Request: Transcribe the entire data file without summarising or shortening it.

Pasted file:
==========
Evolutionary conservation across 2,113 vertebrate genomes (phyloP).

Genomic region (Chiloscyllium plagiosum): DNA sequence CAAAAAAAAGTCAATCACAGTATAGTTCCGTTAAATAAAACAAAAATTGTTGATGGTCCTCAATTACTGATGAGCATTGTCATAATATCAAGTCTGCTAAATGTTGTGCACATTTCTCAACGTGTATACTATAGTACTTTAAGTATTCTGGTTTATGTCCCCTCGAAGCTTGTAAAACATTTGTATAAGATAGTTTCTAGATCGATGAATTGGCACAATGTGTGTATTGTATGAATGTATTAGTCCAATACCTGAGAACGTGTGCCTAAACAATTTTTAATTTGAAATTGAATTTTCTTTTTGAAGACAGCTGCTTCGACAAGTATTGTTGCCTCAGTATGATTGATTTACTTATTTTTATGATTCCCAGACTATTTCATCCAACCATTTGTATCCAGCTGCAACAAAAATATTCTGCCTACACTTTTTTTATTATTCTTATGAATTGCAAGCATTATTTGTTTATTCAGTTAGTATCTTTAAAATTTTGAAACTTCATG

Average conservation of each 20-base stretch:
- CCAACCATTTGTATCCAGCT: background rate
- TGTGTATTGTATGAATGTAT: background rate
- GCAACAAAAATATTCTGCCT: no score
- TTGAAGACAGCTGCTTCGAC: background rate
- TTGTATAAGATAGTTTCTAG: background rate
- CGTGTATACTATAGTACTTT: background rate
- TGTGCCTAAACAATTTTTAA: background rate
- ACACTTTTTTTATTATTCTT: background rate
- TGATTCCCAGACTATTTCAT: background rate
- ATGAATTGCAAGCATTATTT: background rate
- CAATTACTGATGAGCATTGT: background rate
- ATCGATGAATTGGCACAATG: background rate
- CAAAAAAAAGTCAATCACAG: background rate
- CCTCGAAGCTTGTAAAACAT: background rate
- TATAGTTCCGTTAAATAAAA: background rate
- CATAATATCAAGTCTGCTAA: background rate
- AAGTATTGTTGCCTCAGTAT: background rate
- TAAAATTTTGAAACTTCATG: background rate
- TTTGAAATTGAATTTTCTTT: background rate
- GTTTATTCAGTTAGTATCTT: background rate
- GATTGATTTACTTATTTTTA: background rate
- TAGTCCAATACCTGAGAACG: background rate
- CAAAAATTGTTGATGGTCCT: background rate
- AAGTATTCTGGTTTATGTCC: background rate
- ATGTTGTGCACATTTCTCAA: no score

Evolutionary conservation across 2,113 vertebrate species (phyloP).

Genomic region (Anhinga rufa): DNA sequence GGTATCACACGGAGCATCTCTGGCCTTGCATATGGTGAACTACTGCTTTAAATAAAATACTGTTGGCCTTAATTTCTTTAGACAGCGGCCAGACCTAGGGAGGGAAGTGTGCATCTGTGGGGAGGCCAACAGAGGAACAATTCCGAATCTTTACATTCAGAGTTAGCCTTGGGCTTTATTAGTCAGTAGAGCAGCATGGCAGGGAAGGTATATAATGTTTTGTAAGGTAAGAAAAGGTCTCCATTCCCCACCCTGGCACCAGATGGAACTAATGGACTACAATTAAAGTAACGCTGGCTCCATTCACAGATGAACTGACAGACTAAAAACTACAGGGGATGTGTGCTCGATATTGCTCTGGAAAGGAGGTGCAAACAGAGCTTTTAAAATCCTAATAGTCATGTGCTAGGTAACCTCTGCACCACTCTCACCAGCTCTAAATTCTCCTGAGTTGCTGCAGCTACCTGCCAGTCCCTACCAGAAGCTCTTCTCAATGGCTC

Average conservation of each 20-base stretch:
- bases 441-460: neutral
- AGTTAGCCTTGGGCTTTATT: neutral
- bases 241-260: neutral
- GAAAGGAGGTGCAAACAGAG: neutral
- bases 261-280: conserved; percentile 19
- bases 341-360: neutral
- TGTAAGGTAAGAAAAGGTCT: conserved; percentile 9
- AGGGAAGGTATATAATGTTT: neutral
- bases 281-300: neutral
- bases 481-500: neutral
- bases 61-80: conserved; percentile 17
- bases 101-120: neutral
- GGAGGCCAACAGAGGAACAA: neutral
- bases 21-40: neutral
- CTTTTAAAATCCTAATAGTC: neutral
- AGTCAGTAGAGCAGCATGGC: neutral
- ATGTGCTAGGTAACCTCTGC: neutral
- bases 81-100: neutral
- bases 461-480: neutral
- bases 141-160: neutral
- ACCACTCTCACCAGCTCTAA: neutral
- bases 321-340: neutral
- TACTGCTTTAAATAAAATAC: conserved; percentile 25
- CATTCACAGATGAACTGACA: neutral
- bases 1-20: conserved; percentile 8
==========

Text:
Evolutionary conservation across 2,113 vertebrate genomes (phyloP).

Genomic region (Chiloscyllium plagiosum): DNA sequence CAAAAAAAAGTCAATCACAGTATAGTTCCGTTAAATAAAACAAAAATTGTTGATGGTCCTCAATTACTGATGAGCATTGTCATAATATCAAGTCTGCTAAATGTTGTGCACATTTCTCAACGTGTATACTATAGTACTTTAAGTATTCTGGTTTATGTCCCCTCGAAGCTTGTAAAACATTTGTATAAGATAGTTTCTAGATCGATGAATTGGCACAATGTGTGTATTGTATGAATGTATTAGTCCAATACCTGAGAACGTGTGCCTAAACAATTTTTAATTTGAAATTGAATTTTCTTTTTGAAGACAGCTGCTTCGACAAGTATTGTTGCCTCAGTATGATTGATTTACTTATTTTTATGATTCCCAGACTATTTCATCCAACCATTTGTATCCAGCTGCAACAAAAATATTCTGCCTACACTTTTTTTATTATTCTTATGAATTGCAAGCATTATTTGTTTATTCAGTTAGTATCTTTAAAATTTTGAAACTTCATG

Average conservation of each 20-base stretch:
- CCAACCATTTGTATCCAGCT: background rate
- TGTGTATTGTATGAATGTAT: background rate
- GCAACAAAAATATTCTGCCT: no score
- TTGAAGACAGCTGCTTCGAC: background rate
- TTGTATAAGATAGTTTCTAG: background rate
- CGTGTATACTATAGTACTTT: background rate
- TGTGCCTAAACAATTTTTAA: background rate
- ACACTTTTTTTATTATTCTT: background rate
- TGATTCCCAGACTATTTCAT: background rate
- ATGAATTGCAAGCATTATTT: background rate
- CAATTACTGATGAGCATTGT: background rate
- ATCGATGAATTGGCACAATG: background rate
- CAAAAAAAAGTCAATCACAG: background rate
- CCTCGAAGCTTGTAAAACAT: background rate
- TATAGTTCCGTTAAATAAAA: background rate
- CATAATATCAAGTCTGCTAA: background rate
- AAGTATTGTTGCCTCAGTAT: background rate
- TAAAATTTTGAAACTTCATG: background rate
- TTTGAAATTGAATTTTCTTT: background rate
- GTTTATTCAGTTAGTATCTT: background rate
- GATTGATTTACTTATTTTTA: background rate
- TAGTCCAATACCTGAGAACG: background rate
- CAAAAATTGTTGATGGTCCT: background rate
- AAGTATTCTGGTTTATGTCC: background rate
- ATGTTGTGCACATTTCTCAA: no score

Evolutionary conservation across 2,113 vertebrate species (phyloP).

Genomic region (Anhinga rufa): DNA sequence GGTATCACACGGAGCATCTCTGGCCTTGCATATGGTGAACTACTGCTTTAAATAAAATACTGTTGGCCTTAATTTCTTTAGACAGCGGCCAGACCTAGGGAGGGAAGTGTGCATCTGTGGGGAGGCCAACAGAGGAACAATTCCGAATCTTTACATTCAGAGTTAGCCTTGGGCTTTATTAGTCAGTAGAGCAGCATGGCAGGGAAGGTATATAATGTTTTGTAAGGTAAGAAAAGGTCTCCATTCCCCACCCTGGCACCAGATGGAACTAATGGACTACAATTAAAGTAACGCTGGCTCCATTCACAGATGAACTGACAGACTAAAAACTACAGGGGATGTGTGCTCGATATTGCTCTGGAAAGGAGGTGCAAACAGAGCTTTTAAAATCCTAATAGTCATGTGCTAGGTAACCTCTGCACCACTCTCACCAGCTCTAAATTCTCCTGAGTTGCTGCAGCTACCTGCCAGTCCCTACCAGAAGCTCTTCTCAATGGCTC

Average conservation of each 20-base stretch:
- bases 441-460: neutral
- AGTTAGCCTTGGGCTTTATT: neutral
- bases 241-260: neutral
- GAAAGGAGGTGCAAACAGAG: neutral
- bases 261-280: conserved; percentile 19
- bases 341-360: neutral
- TGTAAGGTAAGAAAAGGTCT: conserved; percentile 9
- AGGGAAGGTATATAATGTTT: neutral
- bases 281-300: neutral
- bases 481-500: neutral
- bases 61-80: conserved; percentile 17
- bases 101-120: neutral
- GGAGGCCAACAGAGGAACAA: neutral
- bases 21-40: neutral
- CTTTTAAAATCCTAATAGTC: neutral
- AGTCAGTAGAGCAGCATGGC: neutral
- ATGTGCTAGGTAACCTCTGC: neutral
- bases 81-100: neutral
- bases 461-480: neutral
- bases 141-160: neutral
- ACCACTCTCACCAGCTCTAA: neutral
- bases 321-340: neutral
- TACTGCTTTAAATAAAATAC: conserved; percentile 25
- CATTCACAGATGAACTGACA: neutral
- bases 1-20: conserved; percentile 8